Media desensitizes students to today’s violence

Sarah Friedman, New Editor

When four students were asked about their thoughts on the recent headline from the New York Times — “The Stormy Daniels Scandal Gets Serious” — two students did not recognize the name Stormy Daniels. When asked about another headline from the New York Times — “Stephon Clark Was Shot 8 Times…” — all four students were not aware who Stephon Clark was. When asked about their reaction to hearing about school shootings, all students expressed that they do not tend to be necessarily surprised.

“People are not spending any time reading news stories for themselves and coming up with their own opinions,”Cassie Schnatterly, multimedia analysis and communication teacher says. “Even though currently there is so much information, people aren’t as much informed.”

According Association for Psychological Science, findings from two studies they conducted “suggest that violent media makes people numb to the pain and suffering of others.”

“When bringing up a news story, students have expressed that they don’t care as much or are not as upset about the topic as much as they feel they should be,” Schnatterly says. “I think desensitization is something we need to be careful about with our culture.”

Both the The New York Times and Vox News recently reported that after some point, reader empathy decreases due to the tendency called “psychic numbing.” As the number of tragedies increases, The Journal of Experimental Social Psychology reports that readers experience decreased attention to violent events, decreased sympathy for violence victims and increased belief that violence is normative.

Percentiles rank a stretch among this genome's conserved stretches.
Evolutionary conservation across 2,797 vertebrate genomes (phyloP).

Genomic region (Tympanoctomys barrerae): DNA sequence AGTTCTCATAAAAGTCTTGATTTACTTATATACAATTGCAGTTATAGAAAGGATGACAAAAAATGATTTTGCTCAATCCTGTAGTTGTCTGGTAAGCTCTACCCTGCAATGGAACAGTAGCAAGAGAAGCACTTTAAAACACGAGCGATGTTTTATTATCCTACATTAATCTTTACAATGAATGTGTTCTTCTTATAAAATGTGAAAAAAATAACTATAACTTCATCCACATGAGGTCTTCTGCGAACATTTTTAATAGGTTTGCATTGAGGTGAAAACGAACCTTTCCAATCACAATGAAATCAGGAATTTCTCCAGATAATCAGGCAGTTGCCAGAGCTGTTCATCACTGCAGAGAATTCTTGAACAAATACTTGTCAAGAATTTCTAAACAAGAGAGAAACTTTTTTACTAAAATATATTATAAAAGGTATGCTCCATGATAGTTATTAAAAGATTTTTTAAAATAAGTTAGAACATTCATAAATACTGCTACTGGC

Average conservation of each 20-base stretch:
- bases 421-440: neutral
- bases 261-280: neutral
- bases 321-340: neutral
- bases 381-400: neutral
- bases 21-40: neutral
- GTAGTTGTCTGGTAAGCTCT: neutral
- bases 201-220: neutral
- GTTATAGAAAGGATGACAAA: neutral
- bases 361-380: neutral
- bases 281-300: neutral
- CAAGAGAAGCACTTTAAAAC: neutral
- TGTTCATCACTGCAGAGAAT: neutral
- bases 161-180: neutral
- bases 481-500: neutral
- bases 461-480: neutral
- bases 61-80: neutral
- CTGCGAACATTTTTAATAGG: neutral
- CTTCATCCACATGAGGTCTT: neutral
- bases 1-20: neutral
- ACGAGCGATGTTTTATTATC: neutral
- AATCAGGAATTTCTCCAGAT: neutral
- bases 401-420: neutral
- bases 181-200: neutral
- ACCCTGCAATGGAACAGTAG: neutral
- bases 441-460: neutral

“Students have talked about how there is a lot of coverage right after the incident, then it dies down and people no longer think about or talk about the ramifications,” Schnatterly says.

Although desensitization to violence has seemed to be a widespread pattern, after speaking with ETHS students, the majority expressed that although they are no longer surprised when hearing about violence, they still have an emotional reaction.

“I tend to get especially upset when I see a news story covering large scale violence,” junior Emma Ringstad says.

Other students expressed that they actually do tend to follow the widespread trend of full desensitization.

“I tend to detach myself from stories about violence,” junior Abraham Sami Abraham says. “From my perspective, I don’t know if progress with gun violence will ever be made because of the rigid thinking of many politicians. I think it’s just going to keep happening.”

Students interviewed seemed to have the same reaction when reading stories about police brutality or other racially charged events. While they still had emotional reactions, students expressed that they are rarely surprised after hearing of such events.

“I’m not surprised when I hear stories about police brutality,” junior Sade Quadri said. “Racism is still very alive in our country and has been for a while.”

The majority of students expressed that the recent stream of news articles about scandals involving the president are especially disinteresting.

“I’ve become less inclined to be emotional and upset,” junior Gia Clarke says. “I feel almost immune to coverage of Trump and tend to just move on after reading something about him.”

Most students interviewed also expressed that they don’t necessarily pay attention to stories about politics, except if the story relates to them in some way.

“I’m not going to pay attention or be super engaged in a topic that I’m not super educated about,” freshman Mika Parisien says.

According to The Odyssey, after reading about some sort of tragedy that happened somewhere outside of the country, readers through feelings of sadness, but then forget about the event shortly after.

“Any tragedy is devastating,” senior Nadav Sered-Schoenberg said. “Unfortunately, our generation has grown used to and arguably desensitized to tragedies.”